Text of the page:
The northern bobwhite quail (Colinus virginianus), once abundant throughout Virginia, has declined by more than 80 percent over the last 60 years due to urban encroachment and changes in land management practices. The Natural Resources Conservation Service (NRCS) is helping to reverse this trend with an initiative designed to reestablish critical habitat for this state-identified target species.
The Northern Bobwhite in Working Grasslands initiative offers technical and financial assistance to help eligible livestock producers implement conservation practices that establish productive warm-season forages while also providing large acreages of prime habitat for ground-nesting birds and other wildlife.
Bobwhite quail are an “edge” species that seeks habitat where crop fields intersect with woodlands and pastures. NRCS works with participating landowners to develop conservation plans that include replacement of tall fescues and other non-native types of forage with native grasses and beneficial shrubs. These management steps also help graziers improve or maintain average daily weight gains, enhance soil health and hedge against summer drought with fewer inputs.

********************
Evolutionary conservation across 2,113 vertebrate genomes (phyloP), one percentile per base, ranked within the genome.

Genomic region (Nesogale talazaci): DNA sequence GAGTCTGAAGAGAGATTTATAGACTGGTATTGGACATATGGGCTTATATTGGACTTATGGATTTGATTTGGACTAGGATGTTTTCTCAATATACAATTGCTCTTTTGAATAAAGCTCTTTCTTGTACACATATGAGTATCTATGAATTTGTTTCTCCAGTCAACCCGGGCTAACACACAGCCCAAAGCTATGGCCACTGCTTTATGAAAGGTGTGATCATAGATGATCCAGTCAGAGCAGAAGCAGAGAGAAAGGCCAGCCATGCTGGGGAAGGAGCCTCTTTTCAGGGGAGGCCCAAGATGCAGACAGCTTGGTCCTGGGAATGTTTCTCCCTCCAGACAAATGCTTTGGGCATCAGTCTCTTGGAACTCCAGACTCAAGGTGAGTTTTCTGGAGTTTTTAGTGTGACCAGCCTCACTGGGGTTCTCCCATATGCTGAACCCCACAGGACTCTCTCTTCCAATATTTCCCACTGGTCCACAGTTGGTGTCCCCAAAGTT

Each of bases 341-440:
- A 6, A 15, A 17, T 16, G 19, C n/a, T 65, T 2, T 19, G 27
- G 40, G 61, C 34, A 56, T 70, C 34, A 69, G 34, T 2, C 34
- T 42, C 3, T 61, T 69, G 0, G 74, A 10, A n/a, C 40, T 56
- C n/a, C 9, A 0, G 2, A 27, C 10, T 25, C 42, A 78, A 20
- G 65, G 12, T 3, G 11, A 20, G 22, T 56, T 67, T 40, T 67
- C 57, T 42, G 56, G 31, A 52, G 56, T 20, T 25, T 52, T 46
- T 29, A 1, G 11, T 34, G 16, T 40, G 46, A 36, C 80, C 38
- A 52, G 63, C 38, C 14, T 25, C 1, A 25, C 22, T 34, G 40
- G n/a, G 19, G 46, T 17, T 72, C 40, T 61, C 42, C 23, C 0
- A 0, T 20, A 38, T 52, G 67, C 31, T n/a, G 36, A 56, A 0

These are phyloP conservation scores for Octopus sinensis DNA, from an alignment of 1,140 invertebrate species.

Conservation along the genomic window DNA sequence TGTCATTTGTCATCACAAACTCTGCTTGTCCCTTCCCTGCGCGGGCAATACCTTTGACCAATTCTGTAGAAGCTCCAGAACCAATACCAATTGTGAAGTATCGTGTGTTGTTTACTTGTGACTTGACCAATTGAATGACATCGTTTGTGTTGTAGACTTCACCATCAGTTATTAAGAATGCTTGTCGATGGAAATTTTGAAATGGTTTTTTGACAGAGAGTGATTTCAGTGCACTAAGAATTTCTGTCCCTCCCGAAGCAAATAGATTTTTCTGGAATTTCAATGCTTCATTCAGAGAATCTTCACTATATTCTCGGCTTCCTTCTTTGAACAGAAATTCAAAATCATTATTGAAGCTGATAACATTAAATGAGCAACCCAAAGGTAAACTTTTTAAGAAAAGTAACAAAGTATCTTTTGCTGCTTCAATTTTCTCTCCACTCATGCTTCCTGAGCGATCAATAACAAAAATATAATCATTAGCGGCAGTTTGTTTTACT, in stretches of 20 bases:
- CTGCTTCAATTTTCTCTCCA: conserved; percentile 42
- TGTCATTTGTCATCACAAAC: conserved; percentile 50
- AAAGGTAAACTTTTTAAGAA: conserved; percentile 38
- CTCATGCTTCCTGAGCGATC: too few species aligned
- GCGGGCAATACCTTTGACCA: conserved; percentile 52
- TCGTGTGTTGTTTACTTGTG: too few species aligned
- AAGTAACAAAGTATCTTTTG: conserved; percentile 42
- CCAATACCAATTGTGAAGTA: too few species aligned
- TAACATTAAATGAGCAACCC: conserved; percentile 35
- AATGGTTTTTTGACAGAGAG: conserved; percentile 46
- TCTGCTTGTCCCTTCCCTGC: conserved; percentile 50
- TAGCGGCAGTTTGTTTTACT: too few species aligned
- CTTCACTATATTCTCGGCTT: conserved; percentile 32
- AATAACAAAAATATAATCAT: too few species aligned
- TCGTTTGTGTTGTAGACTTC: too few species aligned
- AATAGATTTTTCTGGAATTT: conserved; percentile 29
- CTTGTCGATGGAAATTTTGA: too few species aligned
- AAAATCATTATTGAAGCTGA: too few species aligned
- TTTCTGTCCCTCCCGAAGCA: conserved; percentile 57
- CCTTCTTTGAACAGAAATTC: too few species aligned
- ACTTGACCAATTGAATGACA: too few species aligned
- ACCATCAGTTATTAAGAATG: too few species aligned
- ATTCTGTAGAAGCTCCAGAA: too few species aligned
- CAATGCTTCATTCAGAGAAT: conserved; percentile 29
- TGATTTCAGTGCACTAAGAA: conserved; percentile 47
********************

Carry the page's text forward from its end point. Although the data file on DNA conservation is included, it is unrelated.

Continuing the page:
“Virginia is one of eight states using this approach to managed grazing,” said J.B. Daniel, NRCS’ state grassland agronomist. “We’ve gotten a lot of buy-in from farmers and graziers because they no longer need to take land out of production to establish wildlife habitat for bobwhite quail and other species. These native grass species are also excellent forages for grazing livestock during the summer when our typical cool-season pastures are not as productive.”
NRCS now has 38 active contracts connected with this initiative, which is offered under the umbrella of USDA’s Working Lands for Wildlife (WLFW) program. Virginia is conducting targeted habitat restoration activities throughout the state with a focus on the following 15 counties: Augusta, Bland, Botetourt, Caroline, Charlotte, Culpeper, Fauquier, Halifax, Hanover, Madison, Orange, Pittsylvania, Rappahannock, Rockingham and Wythe.
Interested landowners should contact their local NRCS service center in Lexington at (540) 463-7124 for more information on restoration of working grasslands.